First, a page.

Those of you who get upwards of 100 emails a day probably do not also get 100 pieces of physical mail in the mailbox. If you’re like me, you at least look briefly at each of the pieces of physical mail that arrive. The more personal they look, the more attention they get. A letter is hand-signed. It’s printed on paper with a pleasing texture and color. It has a presence. It has a duration (it’s permanent, even if it gets wet or torn) unlike the evanescent email.

Think of these things when you need to communicate with someone, even if it is a marketing effort that will reach hundreds or thousands of people:

  1. If you choose a memorable medium for the communication, either letters or print postcards, your message will stand out more than one of the hundreds of emails that reach your potential client’s in-box each day. It will have more impact because it will have less competition.
  2. Making a letter seem more personal involves the paper choice (color and texture). It also involves the weight of the paper (thicker paper gives a message an air or importance, so consider a 70# text stock or thicker, perhaps with a texture or “tooth”).
  3. You can get precanceled stamps through your Post Office. Direct marketers have found that people are more likely to open mail that has a stamp instead of a permit indicia or postage meter mark. It seems more personal. So ask about precanceled stamps.
  4. Signing a marketing letter means there’s a real person behind the machine. It makes the letter more personal, even if you offset print (or digitally print) the signature (I realize this is cheating). You might also consider using more casual, readable, and even “friendly” typefaces for your marketing design.
  5. Finally, consider print postcards as an alternative to letters. The postcard has one advantage over a letter. The recipient doesn’t have to open it. The message is immediately visible.

So if you can’t reach someone through email, and the phone rolls over into voice mail, consider the printed, hand-signed letter or postcard as a viable and perhaps even more personal, direct, and effective option.

Direct-to-T-Shirt Photo Printing

When I first read the term “direct-to-garment” printing in a commercial printing journal, I envisioned inkjet and dye sublimation printing on the clothing of jet-setters, literati, and models. I imagined high-end fashion venues and catwalks.

So when my fiancee and I were strolling on the boardwalk at the beach, I was surprised to see a small t-shirt printing store offering to print photos “directly from your iPhone” onto their t-shirts.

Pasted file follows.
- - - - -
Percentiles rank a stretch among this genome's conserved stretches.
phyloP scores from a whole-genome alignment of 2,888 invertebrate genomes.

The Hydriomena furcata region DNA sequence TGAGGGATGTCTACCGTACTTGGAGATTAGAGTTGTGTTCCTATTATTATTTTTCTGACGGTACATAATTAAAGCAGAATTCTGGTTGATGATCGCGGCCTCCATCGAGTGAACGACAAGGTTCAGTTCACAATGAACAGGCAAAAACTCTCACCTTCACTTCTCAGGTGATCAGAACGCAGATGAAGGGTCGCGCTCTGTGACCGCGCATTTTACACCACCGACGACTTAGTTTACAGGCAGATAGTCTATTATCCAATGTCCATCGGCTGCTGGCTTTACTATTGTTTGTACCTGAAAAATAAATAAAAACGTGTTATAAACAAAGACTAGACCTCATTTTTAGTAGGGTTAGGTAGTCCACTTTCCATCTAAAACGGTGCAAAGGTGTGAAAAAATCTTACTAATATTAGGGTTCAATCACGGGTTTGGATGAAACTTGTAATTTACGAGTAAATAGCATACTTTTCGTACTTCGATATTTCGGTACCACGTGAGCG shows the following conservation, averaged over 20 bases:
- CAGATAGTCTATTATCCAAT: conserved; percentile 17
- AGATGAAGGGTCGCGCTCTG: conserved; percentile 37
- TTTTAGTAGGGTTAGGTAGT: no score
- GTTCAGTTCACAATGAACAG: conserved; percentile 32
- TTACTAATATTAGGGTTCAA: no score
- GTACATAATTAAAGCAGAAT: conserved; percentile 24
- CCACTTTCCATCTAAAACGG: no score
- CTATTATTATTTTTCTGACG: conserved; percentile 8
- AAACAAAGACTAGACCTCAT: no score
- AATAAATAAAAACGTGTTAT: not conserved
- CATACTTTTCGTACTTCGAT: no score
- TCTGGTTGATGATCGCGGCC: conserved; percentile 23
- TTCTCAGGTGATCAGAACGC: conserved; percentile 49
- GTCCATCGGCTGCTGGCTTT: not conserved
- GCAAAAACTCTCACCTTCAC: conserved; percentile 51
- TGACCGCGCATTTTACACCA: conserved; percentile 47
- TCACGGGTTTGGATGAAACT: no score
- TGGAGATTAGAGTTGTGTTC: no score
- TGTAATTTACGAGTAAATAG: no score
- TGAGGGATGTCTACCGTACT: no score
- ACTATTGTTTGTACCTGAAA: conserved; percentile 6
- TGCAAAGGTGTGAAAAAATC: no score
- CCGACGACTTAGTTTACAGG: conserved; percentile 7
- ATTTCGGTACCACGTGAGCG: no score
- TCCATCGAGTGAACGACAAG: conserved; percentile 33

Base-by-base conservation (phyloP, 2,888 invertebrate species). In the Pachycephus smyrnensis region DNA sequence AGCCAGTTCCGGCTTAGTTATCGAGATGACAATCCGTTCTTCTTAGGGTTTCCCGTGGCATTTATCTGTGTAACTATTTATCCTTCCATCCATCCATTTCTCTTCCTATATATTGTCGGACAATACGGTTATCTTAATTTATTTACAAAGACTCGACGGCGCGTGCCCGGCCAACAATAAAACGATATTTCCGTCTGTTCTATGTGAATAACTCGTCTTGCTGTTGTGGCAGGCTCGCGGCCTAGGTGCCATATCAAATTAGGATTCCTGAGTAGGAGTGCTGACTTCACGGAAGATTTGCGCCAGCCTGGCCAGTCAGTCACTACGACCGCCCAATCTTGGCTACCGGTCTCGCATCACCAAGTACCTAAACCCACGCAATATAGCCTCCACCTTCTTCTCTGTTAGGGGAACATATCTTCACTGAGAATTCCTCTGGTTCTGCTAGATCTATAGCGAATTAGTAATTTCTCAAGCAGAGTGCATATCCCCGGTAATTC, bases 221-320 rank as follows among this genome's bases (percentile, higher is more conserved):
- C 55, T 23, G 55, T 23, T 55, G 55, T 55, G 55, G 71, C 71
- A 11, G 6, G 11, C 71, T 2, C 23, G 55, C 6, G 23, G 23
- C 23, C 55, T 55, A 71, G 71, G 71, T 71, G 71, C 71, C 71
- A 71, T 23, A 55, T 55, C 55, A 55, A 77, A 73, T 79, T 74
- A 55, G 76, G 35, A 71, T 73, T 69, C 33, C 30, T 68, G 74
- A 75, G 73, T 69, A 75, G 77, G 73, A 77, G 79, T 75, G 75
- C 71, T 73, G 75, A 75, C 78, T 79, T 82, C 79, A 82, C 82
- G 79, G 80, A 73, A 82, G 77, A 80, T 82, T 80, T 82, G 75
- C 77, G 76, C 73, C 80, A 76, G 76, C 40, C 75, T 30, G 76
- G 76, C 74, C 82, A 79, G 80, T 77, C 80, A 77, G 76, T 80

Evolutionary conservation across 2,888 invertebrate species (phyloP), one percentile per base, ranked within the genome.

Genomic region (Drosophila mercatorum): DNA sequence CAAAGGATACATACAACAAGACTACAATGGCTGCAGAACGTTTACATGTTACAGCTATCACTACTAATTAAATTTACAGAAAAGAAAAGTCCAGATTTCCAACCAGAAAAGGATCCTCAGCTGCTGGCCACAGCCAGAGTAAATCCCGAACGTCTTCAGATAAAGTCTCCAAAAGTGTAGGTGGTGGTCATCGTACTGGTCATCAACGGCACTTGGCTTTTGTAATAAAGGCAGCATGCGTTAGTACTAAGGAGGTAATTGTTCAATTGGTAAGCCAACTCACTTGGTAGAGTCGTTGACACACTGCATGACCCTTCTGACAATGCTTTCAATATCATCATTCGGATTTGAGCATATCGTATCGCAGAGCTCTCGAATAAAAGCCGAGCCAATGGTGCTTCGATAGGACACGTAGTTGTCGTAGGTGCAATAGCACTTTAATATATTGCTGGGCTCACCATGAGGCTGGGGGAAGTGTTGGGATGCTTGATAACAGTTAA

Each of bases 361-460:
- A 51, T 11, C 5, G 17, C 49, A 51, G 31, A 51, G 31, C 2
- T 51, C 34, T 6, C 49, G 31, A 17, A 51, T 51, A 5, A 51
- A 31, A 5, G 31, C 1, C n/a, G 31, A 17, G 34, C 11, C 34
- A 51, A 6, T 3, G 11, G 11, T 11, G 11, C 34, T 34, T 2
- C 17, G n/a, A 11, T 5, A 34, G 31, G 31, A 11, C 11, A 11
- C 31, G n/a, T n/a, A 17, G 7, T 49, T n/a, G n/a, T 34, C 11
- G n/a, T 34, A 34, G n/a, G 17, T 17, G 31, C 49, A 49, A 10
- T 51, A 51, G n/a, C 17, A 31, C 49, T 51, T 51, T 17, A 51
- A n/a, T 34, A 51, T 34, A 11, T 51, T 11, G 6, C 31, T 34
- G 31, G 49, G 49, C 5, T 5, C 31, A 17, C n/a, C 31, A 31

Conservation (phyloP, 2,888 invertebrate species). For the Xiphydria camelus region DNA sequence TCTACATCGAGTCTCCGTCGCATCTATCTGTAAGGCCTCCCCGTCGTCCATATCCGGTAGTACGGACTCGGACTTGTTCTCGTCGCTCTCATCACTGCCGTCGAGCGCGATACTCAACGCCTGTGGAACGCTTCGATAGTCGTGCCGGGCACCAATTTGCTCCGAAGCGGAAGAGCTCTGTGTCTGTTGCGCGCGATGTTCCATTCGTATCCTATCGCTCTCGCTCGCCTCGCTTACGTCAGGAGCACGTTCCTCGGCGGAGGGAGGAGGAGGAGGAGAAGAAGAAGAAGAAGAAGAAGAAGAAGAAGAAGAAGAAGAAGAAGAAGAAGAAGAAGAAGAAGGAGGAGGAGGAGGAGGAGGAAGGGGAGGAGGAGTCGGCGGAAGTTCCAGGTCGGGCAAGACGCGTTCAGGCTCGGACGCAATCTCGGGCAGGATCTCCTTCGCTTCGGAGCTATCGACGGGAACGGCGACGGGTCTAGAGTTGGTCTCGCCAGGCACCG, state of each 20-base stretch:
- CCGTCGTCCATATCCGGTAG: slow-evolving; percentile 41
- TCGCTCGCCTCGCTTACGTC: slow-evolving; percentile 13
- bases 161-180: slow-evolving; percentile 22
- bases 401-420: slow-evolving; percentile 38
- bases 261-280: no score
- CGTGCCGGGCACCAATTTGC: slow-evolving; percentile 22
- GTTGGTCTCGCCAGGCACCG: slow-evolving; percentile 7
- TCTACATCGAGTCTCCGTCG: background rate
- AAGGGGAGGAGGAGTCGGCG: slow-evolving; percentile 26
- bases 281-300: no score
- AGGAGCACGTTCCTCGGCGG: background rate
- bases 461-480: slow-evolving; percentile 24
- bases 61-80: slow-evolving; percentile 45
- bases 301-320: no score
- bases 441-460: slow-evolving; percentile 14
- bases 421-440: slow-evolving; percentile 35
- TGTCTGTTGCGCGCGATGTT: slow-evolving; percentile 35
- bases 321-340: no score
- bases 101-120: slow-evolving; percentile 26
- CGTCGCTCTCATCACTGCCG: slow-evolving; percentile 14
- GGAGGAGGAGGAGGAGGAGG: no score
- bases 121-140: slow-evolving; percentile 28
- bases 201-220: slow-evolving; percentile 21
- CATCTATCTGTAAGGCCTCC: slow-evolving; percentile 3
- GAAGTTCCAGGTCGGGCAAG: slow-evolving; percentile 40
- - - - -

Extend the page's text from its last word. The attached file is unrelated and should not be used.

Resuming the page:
Now this really is a measure of the current zeitgeist (the mood or tone of this particular period in history). It is the marriage of the “selfie” and the t-shirt. Moreover, it reflects the glorification of the amateur photographer. These aren’t professionally shot images of romantic beaches. They are your own photos on your own t-shirts, photos shot by you (maybe even photos of you).

What We Can Learn From This “Aha!” Moment

In sales, they say that to a prospective client nothing is more pleasing to hear than the sound of his or her own name. This is probably true. In this case, we can assume that to a lot of people no image is more pleasing than their own. The coining of the term “selfie,” as well as the proliferation of “selfie sticks” that allow you to hold the camera far enough away from your face to take your own photo, will attest to this.

So if you’re a marketer, keep this in mind. Consider also that people like to wear t-shirts that make a statement. For those who don’t wear suits to work, the t-shirt has become the new “power tie,” an opportunity to make a personal and even political statement about one’s likes, dislikes, values, aspirations, etc.

If you add to this the recent advances in direct-to-garment (DTG) printing, you can basically take the world’s favorite canvas (the t-shirt), use the world’s easiest to master printing press (the inkjet printer), add the world’s favorite image (one’s own face), and make a truly personal statement.


Recent Posts


Read and subscribe to our newsletter!

Printing Services include all print categories listed below & more!
4-color Catalogs
Affordable Brochures: Pricing
Affordable Flyers
Book Binding Types and Printing Services
Book Print Services
Booklet, Catalog, Window Envelopes
Brochures: Promotional, Marketing
Bumper Stickers
Business Cards
Business Stationery and Envelopes
Catalog Printers
Cheap Brochures
Color, B&W Catalogs
Color Brochure Printers
Color Postcards
Commercial Book Printers
Commercial Catalog Printing
Custom Decals
Custom Labels
Custom Posters Printers
Custom Stickers, Product Labels
Custom T-shirt Prices
Decals, Labels, Stickers: Vinyl, Clear
Digital, On-Demand Books Prices
Digital Poster, Large Format Prints
Discount Brochures, Flyers Vendors
Envelope Printers, Manufacturers
Label, Sticker, Decal Companies
Letterhead, Stationary, Stationery
Magazine Publication Quotes
Monthly Newsletter Pricing
Newsletter, Flyer Printers
Newspaper Printing, Tabloid Printers
Online Book Price Quotes
Paperback Book Printers
Postcard Printers
Post Card Mailing Service
Postcards, Rackcards
Postcard Printers & Mailing Services
Post Card Direct Mail Service
Poster, Large Format Projects
Posters (Maps, Events, Conferences)
Print Custom TShirts
Screen Print Cards, Shirts
Shortrun Book Printers
Tabloid, Newsprint, Newspapers
T-shirts: Custom Printed Shirts
Tshirt Screen Printers
Printing Industry Exchange, LLC, P.O. Box 394, Bluffton, SC 29910
©2019 Printing Industry Exchange, LLC - All rights reserved